There is no doubt that Heather Briggs has cake in her DNA – along with kindness, high energy and a real desire to help those in need.
The 44-year-old mother of two teenagers launched her mobile food truck Gold Star Pie in 2016 and has taught hundreds of fans the love of sweet treats.
Her journey to cake seemed inevitable: her mother made cream cakes for the local Country Kitchen restaurant in the early 1980s.
"I learned how to make cakes from my mom in 1992 when I was in Air Academy High School," Briggs said. "She didn't do them for Country Kitchen until then, but she always loved baking and wanted to share her talents with her children."
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Briggs has called Colorado Springs home since her family moved here from Iowa when she was 4 years old. She attended the CSU in Fort Collins and earned a degree in English literature. Upon graduation, she accepted a position at Portland State University.
"In Portland, I started volunteering for Operation Frontline, which is now called Cooking Matters," she said. "Since moving back to Colorado Springs in 2004, I've still been volunteering at Cooking Matters, which is currently run by the Care and Share Food Bank."
Cooking Matters is a six-week cooking and nutrition course for low-income and vulnerable adults and teenagers.
"As a mother who was a good baker and cook, I took for granted the life skills she passed on, which are vital to health, budget and understanding where the food is coming from," she said. "I think it is important to be connected to the process of making good food and the time it takes to prepare healthy meals or beautiful baked goods, and I try to pass this on to my children."
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When she started her cake trolley, she made the cakes in the former cupcake girl's kitchen at night. Just before COVID-19 hit, the cupcake bakery closed and they moved their cake-making to the chefs' kitchen. This increased her oven capacity and allowed her to bake 16 cakes at the same time.
She gets help with baking mainly from her sister and daughters. During the busy holiday season, additional helpers will help. Anne Leonard Coniff, a friend of her sister's, is one of those occasional helpers. Coniff was one of the first to sign up for the cake courses Briggs offered at the beginning.
"She got to at least half a dozen classes, if not more," Briggs said of Coniff. “She loved learning how to make cakes. Finally I asked her if she wanted to be my assistant in cake class when my sister Tessa (flowers) couldn't be around. Now she comes to help us on big production days. "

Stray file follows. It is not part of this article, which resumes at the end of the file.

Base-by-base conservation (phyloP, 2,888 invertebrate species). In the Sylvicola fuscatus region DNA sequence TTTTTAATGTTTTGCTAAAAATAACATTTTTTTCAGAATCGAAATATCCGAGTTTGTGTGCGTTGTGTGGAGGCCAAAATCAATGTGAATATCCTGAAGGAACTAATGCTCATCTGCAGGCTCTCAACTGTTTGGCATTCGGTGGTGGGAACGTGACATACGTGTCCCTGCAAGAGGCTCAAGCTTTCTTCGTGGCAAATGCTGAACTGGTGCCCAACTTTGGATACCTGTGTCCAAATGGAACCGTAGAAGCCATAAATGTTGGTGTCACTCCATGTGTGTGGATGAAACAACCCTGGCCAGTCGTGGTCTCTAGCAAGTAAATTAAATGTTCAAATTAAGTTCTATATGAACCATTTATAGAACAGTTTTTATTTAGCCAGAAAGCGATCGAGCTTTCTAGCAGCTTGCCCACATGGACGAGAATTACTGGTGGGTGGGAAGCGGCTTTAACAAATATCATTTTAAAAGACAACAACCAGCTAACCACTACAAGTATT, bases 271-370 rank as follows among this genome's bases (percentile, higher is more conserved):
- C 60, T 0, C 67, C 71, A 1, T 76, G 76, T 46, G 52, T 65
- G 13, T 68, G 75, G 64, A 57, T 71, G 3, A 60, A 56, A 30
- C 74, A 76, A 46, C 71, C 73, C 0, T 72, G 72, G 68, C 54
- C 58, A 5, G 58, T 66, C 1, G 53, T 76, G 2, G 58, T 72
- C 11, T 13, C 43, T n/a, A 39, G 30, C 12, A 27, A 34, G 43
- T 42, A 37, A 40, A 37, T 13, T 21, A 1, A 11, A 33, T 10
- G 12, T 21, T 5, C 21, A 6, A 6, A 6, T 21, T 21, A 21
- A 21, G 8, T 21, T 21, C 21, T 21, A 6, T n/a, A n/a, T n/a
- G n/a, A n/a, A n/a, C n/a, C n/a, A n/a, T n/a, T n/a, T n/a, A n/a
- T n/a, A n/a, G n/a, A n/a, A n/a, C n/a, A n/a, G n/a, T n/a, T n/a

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For her part, Coniff cannot say enough about Briggs.
"Your organization and execution is impressive," said Coniff. “Where others, including myself, would feel overwhelmed, Heather is buzzing with energy. She knows her kitchen and knows how to move cakes through an assembly line. Each cake comes out unique, rustic and tasty, as if it was a solo effort. … Your sister and I have come to the conclusion that Heather is only working at a higher frequency. It's her nature and makes her a successful business woman. She really loves what she does. "
Briggs is always thinking about how to keep the business going. For example, she took off the winters to make the cake trolley winterproof. There were also fewer events where she could take the truck.
However, she realized that another downturn in the winter would not only affect the financial end of her business, but also her customer base, which she would lose sight of for months. Then she came up with the Pie of the Month Club. During the winter, she and her sister baked limited quantities of cakes and delivered them by car.
The idea worked. Initially, the club was offered from January to March, and there was a delivery day every month. The club has grown in the meantime and offers two delivery dates every month throughout the year, one for the north side of the city and one for the south side.
Another friend of Briggs ', Annie Moore, who helped operate the Gold Star Pie Truck, continues to be amazed at Briggs' ingenuity.
"I remember when she chatted about that little dream she had of having a cake cart and fellowship all over town creating delicious cakes," said Moore. “And then she just did it. She does such an excellent job of manifesting everything.
"Their desire to bring people together in fun places, to party, to give away cakes, to share their cake skills, to deliver right to your door and to do it all with such an amazing and positive attitude just lifts everyone else around them", she continued. "Heather was successful because she is real, honest, true and the best cake maker in the world."
Contact the author: 636-0271.
Contact the author: 636-0271.